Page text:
I just came back from an amazing two week vacation to the wonderful state of Alaska. Such untouched beauty and nature. The pictures don't do this land any justice and the emotions you experience while viewing the vast, untouched land is amazing. I attended two of the wine events while I was aboard the Princess Cruise ship for a week that I will write about further, but today I wanted to share with you a bottle that I ordered at dinner, 2012 Ruffino Orvieto Classico.
I have written previously about Orvieto and wines of the Umbria, but today I wanted to focus more on the wine that I tried on my vacation. I purchased a bottle of 2012 Orvieto Classico from the well-known producer, Ruffino. This wine is produced in the region of Umbria in the town of Orvieto. Orvieto is located in the southwestern part of the region close to the Lazio region. This was my first visit to Orvieto this past October. It's a medieval town set up on a hill overlooking the highway, the autostrada, which is the road that leads you from Florence to Rome. It's a great city with a beautiful gothic style church, duomo, in the square known as Piazza del Duomo.
As in Tuscany you have Chianti and a subzone called Chianti Classico, in Umbria you have Orvieto with it's subzone Orvieto Classico from a smaller parcel of land. The white wine from here is the most popular of the region. Orvieto and Orvieto Classico is primarily made up of the grape, trebbiano, also known here as procanico. The grape, grechetto, is the secondary grape. Added to the blend as well is verdello, canaiolo bianco (known as drupeggio) and malvasia. Due to a larger variety of grapes to be blended there are different variations of this wine depending on the producer. Today more producers are using higher amounts of grechetto than in the past.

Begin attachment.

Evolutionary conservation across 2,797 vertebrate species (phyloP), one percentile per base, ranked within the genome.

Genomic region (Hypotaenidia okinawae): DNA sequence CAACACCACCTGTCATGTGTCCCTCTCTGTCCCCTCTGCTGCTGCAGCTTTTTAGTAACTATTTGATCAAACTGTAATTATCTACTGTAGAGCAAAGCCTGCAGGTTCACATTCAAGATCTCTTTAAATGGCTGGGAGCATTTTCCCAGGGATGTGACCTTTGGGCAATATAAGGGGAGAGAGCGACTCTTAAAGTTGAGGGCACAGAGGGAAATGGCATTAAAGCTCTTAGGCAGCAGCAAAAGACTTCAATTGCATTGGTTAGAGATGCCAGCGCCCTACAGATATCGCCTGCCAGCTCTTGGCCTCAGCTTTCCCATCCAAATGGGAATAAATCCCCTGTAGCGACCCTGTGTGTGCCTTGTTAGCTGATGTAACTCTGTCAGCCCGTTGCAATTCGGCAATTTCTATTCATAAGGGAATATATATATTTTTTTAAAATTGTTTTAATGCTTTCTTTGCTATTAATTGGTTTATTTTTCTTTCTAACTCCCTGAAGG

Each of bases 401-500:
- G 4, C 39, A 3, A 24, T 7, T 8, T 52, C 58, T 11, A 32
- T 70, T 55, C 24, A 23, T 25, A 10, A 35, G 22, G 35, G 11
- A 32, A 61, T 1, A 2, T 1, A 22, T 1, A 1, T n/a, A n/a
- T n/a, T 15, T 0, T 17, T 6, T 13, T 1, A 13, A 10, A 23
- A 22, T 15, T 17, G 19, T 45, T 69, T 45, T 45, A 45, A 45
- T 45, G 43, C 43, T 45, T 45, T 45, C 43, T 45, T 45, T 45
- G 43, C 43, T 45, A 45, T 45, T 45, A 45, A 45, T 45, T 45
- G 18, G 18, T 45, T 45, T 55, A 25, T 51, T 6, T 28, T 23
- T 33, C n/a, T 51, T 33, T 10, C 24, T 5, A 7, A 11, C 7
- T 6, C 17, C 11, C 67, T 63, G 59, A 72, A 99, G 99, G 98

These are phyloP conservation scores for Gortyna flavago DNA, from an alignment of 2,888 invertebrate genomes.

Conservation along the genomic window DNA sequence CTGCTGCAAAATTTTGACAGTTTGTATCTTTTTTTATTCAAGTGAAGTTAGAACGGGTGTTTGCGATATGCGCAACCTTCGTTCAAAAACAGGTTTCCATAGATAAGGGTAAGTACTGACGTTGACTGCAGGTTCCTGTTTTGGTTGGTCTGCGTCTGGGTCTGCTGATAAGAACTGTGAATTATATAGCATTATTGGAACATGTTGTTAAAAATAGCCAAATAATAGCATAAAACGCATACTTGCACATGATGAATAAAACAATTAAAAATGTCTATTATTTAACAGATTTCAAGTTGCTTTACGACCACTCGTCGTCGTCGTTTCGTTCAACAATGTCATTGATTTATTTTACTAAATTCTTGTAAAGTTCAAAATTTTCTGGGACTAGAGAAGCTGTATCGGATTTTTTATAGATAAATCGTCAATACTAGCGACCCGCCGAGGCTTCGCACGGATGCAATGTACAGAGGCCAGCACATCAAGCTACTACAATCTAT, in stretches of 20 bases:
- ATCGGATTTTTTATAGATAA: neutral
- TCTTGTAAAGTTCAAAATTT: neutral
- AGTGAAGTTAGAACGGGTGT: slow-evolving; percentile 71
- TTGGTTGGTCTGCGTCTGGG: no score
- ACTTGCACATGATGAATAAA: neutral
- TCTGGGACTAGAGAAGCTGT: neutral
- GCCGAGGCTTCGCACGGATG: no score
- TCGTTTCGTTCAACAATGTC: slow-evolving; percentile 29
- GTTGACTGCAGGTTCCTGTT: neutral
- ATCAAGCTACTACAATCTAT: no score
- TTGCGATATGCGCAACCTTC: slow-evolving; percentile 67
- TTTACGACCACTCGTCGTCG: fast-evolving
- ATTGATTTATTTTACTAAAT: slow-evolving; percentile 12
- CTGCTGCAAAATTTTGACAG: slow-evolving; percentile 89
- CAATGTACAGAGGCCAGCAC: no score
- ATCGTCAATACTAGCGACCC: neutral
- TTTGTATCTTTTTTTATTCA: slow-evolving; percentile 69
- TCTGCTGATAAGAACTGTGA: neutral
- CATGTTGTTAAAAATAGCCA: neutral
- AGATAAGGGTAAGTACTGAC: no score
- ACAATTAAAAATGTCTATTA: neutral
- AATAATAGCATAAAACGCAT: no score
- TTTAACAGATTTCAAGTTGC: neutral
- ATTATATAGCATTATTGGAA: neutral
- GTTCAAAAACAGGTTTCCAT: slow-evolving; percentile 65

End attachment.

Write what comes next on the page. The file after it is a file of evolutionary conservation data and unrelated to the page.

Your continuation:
The Orvieto DOC was created in 1971. In the past this wine was made in a sweeter style where today it's drier. Ruffino has been producing this Orvieto Classico since the late 1950's. This 2012 Ruffino Orvieto Classico is from the Orvieto Classico region, which surrounds the town of Orvieto and extends toward Lake Corbara. It's made of 40% grechetto, 20% trebbiano, and the rest blended with canaiolo bianco and verdello. This crisp wine was medium bodied with a fruit profile of green apple and I picked up a little petrol as well. It had a mouthwatering acidity with nice length on the finish. As the wine sat the fruit became more prevalent. Ruffino recommends pairing this wine with crostini topped with roasted tomatoes and olive oil, grilled fish seasoned with olive oil and rosemary and mild cheese.
Have fun with it this summer and try the different variations of Orvieto Classico that are blended. As always, I'd love to hear of your adventures to this town and wine region.